Learning new ideas is hard. It requires a significant shift in the knowledge structures and schema already embedded in an individual at the moment of meeting the new idea. Many new ideas are uncomfortable, particularly when they require us to re-evaluate our own beliefs. This discomfort is painful – to be told that you are wrong or to face such tricky ideas to grasp that it might take many years of very hard, very purposeful thinking is not an easy state of mind for most people to adopt.
The child who is treated as though their cognitive systems are fragile is the child who is always told they are correct. They are the child whose parents and teachers will pussyfoot around them, never wanting to ask them to do anything difficult, never wanting to question and correct their naïve beliefs. The fragile child is praised whenever they present an idea, no matter how foolish it is, no matter its utility. And this treatment is often justified by claiming it is compassionate. Claiming that feelings are more important than thoughts and ideas. But it is not kind to praise the child who is incorrect, it serves only to make them ill-informed and frustrated.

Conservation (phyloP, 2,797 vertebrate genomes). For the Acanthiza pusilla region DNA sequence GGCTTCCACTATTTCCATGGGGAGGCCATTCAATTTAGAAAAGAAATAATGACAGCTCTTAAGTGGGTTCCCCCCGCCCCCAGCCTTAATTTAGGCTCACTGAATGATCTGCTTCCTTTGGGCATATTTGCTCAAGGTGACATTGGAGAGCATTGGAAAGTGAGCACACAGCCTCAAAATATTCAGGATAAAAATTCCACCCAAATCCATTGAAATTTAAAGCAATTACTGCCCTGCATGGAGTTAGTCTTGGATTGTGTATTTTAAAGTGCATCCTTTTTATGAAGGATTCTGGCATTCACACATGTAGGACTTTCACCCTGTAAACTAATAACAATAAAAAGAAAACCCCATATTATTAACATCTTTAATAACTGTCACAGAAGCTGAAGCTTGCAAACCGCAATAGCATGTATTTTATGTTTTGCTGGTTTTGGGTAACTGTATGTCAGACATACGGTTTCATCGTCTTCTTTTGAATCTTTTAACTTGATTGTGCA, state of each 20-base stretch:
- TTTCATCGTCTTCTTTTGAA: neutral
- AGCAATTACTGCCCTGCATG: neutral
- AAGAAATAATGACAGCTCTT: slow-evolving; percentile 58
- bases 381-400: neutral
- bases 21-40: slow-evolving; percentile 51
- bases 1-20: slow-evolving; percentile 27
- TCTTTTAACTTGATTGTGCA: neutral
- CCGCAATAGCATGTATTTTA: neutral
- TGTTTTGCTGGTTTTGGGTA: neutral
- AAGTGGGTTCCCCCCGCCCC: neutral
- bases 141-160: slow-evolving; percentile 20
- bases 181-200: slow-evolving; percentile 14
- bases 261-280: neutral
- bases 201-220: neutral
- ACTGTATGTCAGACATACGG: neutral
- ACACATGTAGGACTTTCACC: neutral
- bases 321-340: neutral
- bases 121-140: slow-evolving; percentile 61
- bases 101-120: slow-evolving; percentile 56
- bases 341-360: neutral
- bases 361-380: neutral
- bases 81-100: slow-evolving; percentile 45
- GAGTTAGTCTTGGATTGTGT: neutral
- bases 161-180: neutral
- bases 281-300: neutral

Children are antifragile. The expert teacher should carefully and deliberately manufacture scenarios for their pupils to meet tricky ideas and to feel discomfort in the moment for the long term gain of enlightenment. The incorrect child should be told they are incorrect. This creates an emotional shock that alerts the child to the fact that they better listen really carefully to the correct knowledge that the teacher will now explain to them.